Minister rejects claim he has ‘blood on hands’ over Israeli drone procurement

Drones described as ‘information-gathering asset with no offensive capability’ by Paul Kehoe

Minister of State for Defence Paul Kehoe said People Before Profit TD Gino Kenny “would say I had blood on my hands” if personnel went on missions with inferior equipment. Photograph: Alan Betson

Minister of State for Defence Paul Kehoe said People Before Profit TD Gino Kenny “would say I had blood on my hands” if personnel went on missions with inferior equipment. Photograph: Alan Betson

 

Minister of State for Defence Paul Kehoe has rejected accusations that he has “blood on his hands” over the purchase of drones from an Israeli manufacturer, amid claims the machinery was tested in Palestinian areas.

Mr Kehoe said his main priority was to purchase the best equipment for Defence Force personnel, adding that People Before Profit TD Gino Kenny “would say I had blood on my hands” if personnel went on missions with equipment that was not the very best.

Between 2007 and 2009, the State bought four drones or unmanned aerial vehicles (UAVs) from Aeronautics Defence Systems Ltd., based in Israel, at a cost of €2.375 million, excluding VAT.

In 2016, the manufacturer upgraded the systems for €1.9 million before VAT and the Minister said the drones were “an information-gathering asset with no offensive capability”.

He said that tender competitions were open to any company or country in accordance with the terms of all United Nations (UN), Organization for Security and Co-operation in Europe (OSCE) and European Union (EU) arms embargoes or restrictions and “no such restrictions or embargoes are in place on Israeli companies”.

Barring Israeli companies from the tender process would have serious implications for Irish foreign policy ,“which are outside my remit”, Mr Kehoe added.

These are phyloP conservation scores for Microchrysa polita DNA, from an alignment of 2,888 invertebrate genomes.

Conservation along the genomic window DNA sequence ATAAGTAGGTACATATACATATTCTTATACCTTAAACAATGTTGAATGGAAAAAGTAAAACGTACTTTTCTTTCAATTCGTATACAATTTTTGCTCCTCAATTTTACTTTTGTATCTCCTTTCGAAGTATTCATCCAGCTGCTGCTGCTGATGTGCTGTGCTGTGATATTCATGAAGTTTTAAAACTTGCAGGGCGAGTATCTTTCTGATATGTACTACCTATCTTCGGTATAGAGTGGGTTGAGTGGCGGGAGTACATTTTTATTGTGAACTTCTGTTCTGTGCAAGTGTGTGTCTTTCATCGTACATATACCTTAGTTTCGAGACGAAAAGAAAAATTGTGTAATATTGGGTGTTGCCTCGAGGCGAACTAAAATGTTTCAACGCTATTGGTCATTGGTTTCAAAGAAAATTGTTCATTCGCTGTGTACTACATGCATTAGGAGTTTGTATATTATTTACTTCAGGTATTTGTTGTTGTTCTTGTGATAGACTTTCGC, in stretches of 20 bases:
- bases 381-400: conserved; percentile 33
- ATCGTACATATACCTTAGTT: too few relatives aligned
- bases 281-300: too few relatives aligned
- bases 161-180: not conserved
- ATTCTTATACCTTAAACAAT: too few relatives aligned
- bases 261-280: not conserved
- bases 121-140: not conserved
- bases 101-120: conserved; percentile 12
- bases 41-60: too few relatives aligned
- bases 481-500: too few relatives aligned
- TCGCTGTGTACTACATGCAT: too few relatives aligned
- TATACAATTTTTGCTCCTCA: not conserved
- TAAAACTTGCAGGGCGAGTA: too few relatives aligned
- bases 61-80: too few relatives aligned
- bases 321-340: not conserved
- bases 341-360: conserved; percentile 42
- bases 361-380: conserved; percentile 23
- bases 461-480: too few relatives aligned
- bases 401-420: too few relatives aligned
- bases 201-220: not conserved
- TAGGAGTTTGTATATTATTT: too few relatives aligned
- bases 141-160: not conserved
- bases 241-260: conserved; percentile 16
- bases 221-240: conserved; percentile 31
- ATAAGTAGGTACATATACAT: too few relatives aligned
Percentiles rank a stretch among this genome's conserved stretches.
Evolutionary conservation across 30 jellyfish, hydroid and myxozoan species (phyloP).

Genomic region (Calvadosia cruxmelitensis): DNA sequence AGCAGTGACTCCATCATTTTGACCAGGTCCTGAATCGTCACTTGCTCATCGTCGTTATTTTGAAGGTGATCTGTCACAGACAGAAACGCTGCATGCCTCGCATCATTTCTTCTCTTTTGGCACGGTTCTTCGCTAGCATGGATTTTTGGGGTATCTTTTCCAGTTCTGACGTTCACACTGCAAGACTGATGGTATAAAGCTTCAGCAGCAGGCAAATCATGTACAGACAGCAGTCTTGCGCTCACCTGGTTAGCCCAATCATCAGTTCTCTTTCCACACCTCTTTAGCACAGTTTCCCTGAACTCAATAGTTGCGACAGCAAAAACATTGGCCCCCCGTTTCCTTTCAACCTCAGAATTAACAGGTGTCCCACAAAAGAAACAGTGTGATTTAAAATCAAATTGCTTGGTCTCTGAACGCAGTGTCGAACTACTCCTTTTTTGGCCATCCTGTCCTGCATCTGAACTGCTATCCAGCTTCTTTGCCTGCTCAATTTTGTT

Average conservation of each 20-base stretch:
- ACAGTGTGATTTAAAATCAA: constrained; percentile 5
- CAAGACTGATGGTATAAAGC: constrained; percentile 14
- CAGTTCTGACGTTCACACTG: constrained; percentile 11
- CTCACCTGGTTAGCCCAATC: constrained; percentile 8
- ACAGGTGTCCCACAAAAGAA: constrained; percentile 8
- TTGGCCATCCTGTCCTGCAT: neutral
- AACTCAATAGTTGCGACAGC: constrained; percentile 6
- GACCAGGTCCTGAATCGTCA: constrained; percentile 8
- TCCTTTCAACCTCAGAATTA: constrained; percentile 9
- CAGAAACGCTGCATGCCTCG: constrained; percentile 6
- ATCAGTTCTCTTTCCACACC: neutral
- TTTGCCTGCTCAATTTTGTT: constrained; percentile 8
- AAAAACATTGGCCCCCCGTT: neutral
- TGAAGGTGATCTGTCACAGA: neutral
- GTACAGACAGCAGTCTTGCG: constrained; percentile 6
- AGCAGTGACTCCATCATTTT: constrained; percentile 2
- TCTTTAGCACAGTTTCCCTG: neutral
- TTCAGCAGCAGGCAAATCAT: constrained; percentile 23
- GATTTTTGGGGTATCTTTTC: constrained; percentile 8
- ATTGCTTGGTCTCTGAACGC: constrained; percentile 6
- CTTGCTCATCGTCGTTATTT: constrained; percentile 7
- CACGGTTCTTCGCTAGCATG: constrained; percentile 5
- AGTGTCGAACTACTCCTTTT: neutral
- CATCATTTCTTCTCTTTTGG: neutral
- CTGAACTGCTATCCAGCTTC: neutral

However, Mr Kenny said it was “abhorrent that this State buys any sort of military equipment from Israel”, when it was a “state that has killed 50 unarmed protesters, including journalists and children on the Israeli-Gaza border over the past eight weeks”.

During defence question time he said that the Aeronautics Defence Systems website states that it “sells battle-trained and battle-hardened drones which have been trained in Iraq and Afghanistan. I am sure the drones have also been used in the occupied territories of Palestine”.

Mr Kenny told Mr Kehoe: “There is blood on your hands.” He also said the drones were “not benign”, but rather were meant to carry out surveillance and destroy.

He added that Israel was using drones to drop gas canisters on protesters, leaving people with respiratory problems, inflammation and bleeding.

Mr Kenny said the Department of Defence last year defended the cost of drones. “What about the cost of Palestinians?” he asked.

Rejecting Mr Kenny’s claims, Mr Kehoe re-iterated that his main focus was ensuring the “best equipment available for our personnel while still operating within the processes and parameters which have been set out”.

Sinn Féin defence spokesman Aengus Ó Snodaigh said that “even in military purchasing there has to be some type of ethics and morals”.

Mr Ó Snodaigh added that the “weapons system, which is what UAVs are used for by the Israeli army, is live tested on civilians in Palestine. We have seen the horrific consequences of that in recent times”.

He asked if Mr Kehoe had ever considered a need to have an ethical and moral position with military purchasing rather than just the best price possible.

Mr Kehoe pointed to EU tendering and said the Department of Defence had not set the guidelines. “We must go through EU procurement guidelines when more than a specific amount of money is being spent.”